Cypress Hill – “Back in Black” review

This is the 10th full-length album from South Gate’s very own Cypress Hill. Consisting of B-Real & Sen Dog on the mic as well as DJ Muggs on the boards & Eric Bobo on percussion, the quarter would take the west coast by storm a little over 3 decades back off their eponymous full-length debut with Muggs’ unique production style & their pro-marijuana legalization themes. Other standouts in the group’s discography include Black Sunday, my personal favorite Cypress Hill III: Temples of Boom, the criminally underappreciated Cypress Hill IV & even their last one Elephants on Acid. But with the 4 year anniversary of the latter coming up in the fall & since DJ Muggs has been busy fully producing projects for other people ranging from Rome Streetz to more recently Rigz, they’re bringing in Detroit veteran Black Milk to produce Back in Black.

“Takeover” is an energetic opener talking about the return of the group on top of a cloudy boom bap instrumental whereas “Open Ya Mind” goes into a funkier direction celebrating weed being legal in their home-state. Demrick comes into the picture for the groovy “Certified” rightfully bragging about their legacies just before the Dizzy Wright-assisted “Bye Bye” pensively details the warzone that is the hood & the drums are so goddamn dusty.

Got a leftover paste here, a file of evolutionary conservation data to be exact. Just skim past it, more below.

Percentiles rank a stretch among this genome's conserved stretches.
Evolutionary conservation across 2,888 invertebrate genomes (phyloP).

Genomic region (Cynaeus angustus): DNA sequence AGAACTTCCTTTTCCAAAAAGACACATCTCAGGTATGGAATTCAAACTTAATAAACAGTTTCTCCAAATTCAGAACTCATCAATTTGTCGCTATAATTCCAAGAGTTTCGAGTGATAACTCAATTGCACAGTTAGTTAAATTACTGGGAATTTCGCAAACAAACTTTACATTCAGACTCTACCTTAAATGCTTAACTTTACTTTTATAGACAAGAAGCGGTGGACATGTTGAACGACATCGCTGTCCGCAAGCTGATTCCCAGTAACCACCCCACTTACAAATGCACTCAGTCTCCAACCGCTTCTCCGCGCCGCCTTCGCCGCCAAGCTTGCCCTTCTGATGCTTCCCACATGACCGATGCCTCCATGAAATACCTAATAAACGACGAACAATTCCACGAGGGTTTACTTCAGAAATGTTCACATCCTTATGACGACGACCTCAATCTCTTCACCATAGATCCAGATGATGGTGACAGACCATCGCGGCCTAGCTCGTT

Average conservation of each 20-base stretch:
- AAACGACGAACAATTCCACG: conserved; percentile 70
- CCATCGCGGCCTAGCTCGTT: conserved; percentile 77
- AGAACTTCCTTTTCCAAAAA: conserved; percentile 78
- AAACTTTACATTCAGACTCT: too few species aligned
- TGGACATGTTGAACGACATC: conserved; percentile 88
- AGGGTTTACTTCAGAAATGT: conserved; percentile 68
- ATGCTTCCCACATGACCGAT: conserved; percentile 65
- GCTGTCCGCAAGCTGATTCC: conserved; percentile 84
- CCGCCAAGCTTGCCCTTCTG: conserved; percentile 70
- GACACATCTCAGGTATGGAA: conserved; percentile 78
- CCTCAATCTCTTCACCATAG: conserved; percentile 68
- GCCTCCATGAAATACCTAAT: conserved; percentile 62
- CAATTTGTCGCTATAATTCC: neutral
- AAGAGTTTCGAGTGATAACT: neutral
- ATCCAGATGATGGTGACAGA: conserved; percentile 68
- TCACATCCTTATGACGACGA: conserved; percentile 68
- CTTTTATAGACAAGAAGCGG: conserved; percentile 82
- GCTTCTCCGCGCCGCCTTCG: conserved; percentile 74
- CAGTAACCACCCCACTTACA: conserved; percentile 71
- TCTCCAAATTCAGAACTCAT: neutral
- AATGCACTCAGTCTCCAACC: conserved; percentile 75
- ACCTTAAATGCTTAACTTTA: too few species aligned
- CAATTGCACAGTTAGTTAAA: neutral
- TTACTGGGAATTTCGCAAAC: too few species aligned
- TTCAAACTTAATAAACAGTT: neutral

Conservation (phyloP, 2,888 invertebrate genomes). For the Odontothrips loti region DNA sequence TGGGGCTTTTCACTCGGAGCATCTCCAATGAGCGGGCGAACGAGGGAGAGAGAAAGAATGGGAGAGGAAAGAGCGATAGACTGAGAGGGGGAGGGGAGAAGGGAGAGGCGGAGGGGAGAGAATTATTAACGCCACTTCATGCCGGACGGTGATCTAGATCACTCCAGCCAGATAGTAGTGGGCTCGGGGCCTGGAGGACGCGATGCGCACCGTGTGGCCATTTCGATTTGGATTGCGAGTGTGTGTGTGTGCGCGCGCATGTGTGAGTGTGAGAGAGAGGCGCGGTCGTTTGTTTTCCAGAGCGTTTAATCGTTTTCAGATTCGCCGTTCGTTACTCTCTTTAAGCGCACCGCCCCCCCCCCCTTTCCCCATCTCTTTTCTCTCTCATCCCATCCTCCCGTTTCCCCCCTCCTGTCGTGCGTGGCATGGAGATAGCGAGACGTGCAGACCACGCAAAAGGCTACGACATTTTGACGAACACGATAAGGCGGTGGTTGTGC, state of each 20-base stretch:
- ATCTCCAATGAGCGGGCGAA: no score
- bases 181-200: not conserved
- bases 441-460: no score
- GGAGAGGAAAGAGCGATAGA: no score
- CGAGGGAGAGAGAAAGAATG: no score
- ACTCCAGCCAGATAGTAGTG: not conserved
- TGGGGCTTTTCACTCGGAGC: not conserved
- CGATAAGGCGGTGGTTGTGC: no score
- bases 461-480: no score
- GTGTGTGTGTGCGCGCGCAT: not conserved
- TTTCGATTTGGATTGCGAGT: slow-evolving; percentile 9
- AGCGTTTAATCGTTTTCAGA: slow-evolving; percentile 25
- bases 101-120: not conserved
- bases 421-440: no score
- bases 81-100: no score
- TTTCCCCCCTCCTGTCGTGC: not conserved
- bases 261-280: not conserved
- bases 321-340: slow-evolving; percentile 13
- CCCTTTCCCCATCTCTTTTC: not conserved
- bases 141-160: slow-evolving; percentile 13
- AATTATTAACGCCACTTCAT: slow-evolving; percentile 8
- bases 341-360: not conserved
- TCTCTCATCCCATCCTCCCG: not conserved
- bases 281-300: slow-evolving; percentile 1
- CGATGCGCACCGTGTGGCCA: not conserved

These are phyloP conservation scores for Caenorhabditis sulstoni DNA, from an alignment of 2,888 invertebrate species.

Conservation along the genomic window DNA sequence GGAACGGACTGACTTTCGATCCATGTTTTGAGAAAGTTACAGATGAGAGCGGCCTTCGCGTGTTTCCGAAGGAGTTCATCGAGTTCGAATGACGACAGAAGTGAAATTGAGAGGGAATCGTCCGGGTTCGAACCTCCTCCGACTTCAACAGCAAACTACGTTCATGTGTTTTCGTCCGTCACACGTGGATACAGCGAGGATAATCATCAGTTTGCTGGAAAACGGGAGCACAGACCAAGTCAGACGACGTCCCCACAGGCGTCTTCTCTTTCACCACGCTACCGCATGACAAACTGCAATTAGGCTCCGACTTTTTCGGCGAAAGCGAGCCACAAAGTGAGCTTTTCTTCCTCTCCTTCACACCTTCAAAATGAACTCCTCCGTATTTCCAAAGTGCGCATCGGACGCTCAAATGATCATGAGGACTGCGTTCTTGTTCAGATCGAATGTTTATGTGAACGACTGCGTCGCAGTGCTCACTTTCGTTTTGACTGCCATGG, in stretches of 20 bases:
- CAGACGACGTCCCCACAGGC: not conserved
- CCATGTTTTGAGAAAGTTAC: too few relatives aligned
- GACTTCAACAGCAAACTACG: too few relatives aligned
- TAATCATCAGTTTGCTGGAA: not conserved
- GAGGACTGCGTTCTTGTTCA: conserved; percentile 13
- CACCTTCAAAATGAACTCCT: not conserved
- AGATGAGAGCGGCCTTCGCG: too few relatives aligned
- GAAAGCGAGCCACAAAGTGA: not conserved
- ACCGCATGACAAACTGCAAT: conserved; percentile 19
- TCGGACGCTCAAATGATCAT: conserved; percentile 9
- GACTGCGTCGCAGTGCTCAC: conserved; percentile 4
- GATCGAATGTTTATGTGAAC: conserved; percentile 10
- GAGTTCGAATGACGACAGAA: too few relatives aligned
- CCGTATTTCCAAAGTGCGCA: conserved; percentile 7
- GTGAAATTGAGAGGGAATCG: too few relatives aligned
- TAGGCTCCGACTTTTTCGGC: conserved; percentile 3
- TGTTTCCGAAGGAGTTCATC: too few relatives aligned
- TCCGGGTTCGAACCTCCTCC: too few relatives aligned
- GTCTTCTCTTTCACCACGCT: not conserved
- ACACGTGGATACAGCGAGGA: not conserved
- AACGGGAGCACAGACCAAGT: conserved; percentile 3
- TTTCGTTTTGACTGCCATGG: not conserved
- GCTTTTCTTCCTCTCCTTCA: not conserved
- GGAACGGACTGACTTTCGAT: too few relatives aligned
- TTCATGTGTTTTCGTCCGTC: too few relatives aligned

Meanwhile on “Come with Me”, we have Cypress Hill coming through with a decent homage to the iconic Outlawz joint “Hail Mary” leading into “The Original” taking a funky boom bap route to talk about being OGs in this shit. “Hit ‘Em” finds B-Real & Sen Dog on top of some hi-hats to get anthemic while the song “Break of Dawn” works in a guitar talking about never stopping. The penultimate track “Champion Sound” mixes some elements of trip hop & digital dancehall to declare themselves champs, but then “The Ride” ends the album by jumping on top of a vibraphone & some bongos to tell the story of a crack dealer.

Now for all the fans who weren’t really fucking with Rise Up, then you’re gonna like Back in Black a lot more. In fact, I think it’s one of the best albums that Cypress has put together yet. After all the experimenting that they did on Elephants on Acid, they manage to get one of Detroit’s greatest producers to take them back to their roots & succeeding.

Score: 4/5

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